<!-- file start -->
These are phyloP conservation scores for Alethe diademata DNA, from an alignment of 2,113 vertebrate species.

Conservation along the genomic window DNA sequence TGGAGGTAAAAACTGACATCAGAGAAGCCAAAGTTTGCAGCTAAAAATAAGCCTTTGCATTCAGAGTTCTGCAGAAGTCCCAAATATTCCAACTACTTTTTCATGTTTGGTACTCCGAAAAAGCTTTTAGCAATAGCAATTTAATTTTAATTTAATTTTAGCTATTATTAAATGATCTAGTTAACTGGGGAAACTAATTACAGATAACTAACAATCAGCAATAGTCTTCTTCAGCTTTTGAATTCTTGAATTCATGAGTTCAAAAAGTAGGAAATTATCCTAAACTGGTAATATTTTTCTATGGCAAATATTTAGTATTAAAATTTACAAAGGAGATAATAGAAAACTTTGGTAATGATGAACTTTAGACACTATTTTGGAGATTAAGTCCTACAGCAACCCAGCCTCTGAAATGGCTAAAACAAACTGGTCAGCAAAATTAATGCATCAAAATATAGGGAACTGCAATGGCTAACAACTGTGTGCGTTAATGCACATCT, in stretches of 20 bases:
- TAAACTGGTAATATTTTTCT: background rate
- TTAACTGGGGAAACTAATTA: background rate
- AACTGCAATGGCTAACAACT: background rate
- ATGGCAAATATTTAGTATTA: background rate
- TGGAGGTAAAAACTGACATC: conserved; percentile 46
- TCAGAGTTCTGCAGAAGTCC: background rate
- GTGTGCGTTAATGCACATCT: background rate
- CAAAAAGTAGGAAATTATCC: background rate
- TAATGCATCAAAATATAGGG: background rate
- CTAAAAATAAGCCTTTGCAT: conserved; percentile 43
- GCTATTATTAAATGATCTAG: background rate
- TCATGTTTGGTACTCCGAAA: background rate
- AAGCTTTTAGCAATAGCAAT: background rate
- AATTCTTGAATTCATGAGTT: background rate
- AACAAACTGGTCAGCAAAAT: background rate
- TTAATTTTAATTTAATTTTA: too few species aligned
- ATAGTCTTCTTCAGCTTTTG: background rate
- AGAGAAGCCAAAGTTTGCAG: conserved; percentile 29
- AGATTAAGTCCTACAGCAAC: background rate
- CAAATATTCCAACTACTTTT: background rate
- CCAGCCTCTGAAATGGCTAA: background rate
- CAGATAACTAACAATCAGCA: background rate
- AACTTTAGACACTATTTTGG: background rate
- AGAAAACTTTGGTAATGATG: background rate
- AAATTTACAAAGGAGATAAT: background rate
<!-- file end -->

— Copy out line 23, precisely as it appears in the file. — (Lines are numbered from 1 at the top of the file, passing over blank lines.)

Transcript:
- CCAGCCTCTGAAATGGCTAA: background rate